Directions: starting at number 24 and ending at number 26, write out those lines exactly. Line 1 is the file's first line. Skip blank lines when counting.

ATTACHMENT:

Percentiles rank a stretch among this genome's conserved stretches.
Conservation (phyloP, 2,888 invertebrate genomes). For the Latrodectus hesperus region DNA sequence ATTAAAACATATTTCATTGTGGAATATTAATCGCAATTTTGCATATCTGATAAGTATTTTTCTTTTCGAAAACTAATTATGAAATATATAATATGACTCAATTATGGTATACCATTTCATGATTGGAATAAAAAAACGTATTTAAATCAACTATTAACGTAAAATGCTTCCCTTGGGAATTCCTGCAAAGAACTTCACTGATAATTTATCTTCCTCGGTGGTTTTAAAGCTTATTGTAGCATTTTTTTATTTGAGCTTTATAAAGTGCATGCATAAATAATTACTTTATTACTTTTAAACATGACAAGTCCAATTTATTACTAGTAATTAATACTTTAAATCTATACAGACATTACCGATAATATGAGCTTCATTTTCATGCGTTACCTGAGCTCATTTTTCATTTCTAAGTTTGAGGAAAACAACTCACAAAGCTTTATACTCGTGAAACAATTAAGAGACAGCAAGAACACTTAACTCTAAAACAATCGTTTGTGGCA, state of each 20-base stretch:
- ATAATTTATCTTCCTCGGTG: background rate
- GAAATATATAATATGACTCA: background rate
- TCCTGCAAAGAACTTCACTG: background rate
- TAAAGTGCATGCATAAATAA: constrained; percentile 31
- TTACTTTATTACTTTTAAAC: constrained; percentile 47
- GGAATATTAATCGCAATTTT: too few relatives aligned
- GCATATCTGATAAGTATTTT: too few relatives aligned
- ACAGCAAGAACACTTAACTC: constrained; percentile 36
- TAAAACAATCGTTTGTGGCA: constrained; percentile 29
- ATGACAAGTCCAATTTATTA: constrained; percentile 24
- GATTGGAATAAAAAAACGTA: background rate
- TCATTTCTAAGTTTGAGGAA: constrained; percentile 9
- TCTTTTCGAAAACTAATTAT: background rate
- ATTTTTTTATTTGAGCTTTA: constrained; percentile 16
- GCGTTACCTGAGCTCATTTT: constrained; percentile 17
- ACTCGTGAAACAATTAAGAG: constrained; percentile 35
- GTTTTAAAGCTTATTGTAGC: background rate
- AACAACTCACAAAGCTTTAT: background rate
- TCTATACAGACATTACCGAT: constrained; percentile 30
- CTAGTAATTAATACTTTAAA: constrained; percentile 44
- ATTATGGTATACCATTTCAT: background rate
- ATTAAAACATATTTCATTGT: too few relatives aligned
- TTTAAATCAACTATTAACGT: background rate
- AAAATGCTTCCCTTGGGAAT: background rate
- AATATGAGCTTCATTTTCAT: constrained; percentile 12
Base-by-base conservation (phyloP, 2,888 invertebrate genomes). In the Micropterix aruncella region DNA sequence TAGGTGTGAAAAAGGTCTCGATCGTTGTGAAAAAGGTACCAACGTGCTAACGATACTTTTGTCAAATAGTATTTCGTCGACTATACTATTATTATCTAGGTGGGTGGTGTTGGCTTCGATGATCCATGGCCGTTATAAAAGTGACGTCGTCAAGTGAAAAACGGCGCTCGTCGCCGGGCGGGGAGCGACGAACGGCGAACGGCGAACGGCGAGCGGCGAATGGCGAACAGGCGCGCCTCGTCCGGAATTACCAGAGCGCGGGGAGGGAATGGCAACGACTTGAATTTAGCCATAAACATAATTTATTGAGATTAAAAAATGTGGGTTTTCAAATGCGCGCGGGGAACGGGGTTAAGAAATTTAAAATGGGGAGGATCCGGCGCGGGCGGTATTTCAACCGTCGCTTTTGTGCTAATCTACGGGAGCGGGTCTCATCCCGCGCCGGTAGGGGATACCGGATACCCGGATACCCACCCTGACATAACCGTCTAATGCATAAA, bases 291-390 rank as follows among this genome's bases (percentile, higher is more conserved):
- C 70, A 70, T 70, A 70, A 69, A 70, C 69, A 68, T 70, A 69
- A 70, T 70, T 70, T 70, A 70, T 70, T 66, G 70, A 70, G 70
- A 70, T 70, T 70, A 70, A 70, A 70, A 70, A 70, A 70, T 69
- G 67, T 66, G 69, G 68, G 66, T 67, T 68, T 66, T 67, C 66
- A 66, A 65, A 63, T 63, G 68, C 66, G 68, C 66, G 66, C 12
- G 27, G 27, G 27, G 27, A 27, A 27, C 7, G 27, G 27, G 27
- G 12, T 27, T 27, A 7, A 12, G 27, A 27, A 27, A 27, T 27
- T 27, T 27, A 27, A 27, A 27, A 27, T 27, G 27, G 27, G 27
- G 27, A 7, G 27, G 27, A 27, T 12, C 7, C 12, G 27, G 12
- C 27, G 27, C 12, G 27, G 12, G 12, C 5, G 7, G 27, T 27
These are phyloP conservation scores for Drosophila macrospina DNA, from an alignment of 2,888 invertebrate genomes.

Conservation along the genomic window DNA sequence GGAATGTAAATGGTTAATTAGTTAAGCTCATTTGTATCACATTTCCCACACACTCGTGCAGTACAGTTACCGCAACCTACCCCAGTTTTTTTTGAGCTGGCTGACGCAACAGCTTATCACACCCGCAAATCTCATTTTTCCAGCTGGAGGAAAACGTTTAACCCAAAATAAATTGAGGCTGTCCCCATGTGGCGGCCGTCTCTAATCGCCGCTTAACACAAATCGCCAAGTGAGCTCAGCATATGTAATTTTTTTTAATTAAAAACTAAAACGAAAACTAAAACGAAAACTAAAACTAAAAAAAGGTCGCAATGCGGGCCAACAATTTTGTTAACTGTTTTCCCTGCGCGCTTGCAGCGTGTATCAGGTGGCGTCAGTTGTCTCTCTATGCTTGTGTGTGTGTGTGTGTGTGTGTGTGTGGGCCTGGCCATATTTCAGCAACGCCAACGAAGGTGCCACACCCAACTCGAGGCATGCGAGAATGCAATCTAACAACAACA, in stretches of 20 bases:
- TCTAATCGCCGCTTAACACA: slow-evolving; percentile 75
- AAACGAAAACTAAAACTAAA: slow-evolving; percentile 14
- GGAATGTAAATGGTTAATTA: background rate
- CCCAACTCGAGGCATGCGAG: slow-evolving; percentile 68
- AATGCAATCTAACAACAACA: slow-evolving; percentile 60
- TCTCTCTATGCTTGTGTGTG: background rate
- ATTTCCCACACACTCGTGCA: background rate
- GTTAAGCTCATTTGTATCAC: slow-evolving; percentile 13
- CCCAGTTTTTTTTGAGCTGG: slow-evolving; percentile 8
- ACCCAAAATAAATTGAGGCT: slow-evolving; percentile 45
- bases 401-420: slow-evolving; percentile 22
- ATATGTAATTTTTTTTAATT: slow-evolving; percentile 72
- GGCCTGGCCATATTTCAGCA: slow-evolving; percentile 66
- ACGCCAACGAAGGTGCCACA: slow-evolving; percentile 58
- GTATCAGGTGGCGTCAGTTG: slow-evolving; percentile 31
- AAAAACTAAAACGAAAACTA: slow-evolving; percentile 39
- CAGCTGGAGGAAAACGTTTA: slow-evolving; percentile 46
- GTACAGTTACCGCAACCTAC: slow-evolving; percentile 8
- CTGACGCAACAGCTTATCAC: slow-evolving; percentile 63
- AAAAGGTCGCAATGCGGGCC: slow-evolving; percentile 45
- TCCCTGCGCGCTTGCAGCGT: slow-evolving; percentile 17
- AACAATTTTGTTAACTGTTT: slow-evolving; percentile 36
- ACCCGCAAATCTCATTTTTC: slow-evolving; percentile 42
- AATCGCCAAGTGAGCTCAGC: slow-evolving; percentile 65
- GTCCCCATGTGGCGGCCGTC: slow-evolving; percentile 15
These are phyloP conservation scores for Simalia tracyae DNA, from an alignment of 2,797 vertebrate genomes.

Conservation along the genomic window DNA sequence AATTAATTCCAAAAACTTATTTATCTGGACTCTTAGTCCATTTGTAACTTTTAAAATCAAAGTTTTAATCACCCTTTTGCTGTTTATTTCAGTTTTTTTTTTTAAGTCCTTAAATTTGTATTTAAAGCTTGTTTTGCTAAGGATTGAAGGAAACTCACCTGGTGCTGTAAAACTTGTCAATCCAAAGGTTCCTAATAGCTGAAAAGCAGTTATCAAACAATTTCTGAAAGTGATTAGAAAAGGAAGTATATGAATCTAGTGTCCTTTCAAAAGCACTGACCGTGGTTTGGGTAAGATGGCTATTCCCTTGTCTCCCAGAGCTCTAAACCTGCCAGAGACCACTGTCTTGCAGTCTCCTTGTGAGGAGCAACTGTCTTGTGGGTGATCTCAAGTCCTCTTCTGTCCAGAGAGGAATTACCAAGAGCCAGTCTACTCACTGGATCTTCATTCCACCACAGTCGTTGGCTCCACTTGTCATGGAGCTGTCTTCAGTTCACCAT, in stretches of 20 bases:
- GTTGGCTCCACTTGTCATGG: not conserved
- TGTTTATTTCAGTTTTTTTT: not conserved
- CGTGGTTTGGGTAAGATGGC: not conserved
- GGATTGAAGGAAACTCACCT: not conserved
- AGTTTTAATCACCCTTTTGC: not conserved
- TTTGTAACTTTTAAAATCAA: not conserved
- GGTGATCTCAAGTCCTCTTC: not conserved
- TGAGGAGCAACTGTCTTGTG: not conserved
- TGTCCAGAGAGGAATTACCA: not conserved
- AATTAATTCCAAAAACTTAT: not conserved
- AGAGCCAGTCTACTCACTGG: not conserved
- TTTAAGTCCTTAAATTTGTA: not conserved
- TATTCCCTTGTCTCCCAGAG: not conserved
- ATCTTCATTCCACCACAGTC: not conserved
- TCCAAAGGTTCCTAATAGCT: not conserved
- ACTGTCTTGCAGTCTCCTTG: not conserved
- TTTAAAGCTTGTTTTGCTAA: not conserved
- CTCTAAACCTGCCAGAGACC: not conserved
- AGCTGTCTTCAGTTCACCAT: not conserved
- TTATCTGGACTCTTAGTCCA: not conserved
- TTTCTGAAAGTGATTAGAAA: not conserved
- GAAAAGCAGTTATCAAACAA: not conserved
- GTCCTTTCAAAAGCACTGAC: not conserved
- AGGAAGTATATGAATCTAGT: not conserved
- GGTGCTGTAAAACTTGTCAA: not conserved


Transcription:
- ATTAAAACATATTTCATTGT: too few relatives aligned
- TTTAAATCAACTATTAACGT: background rate
- AAAATGCTTCCCTTGGGAAT: background rate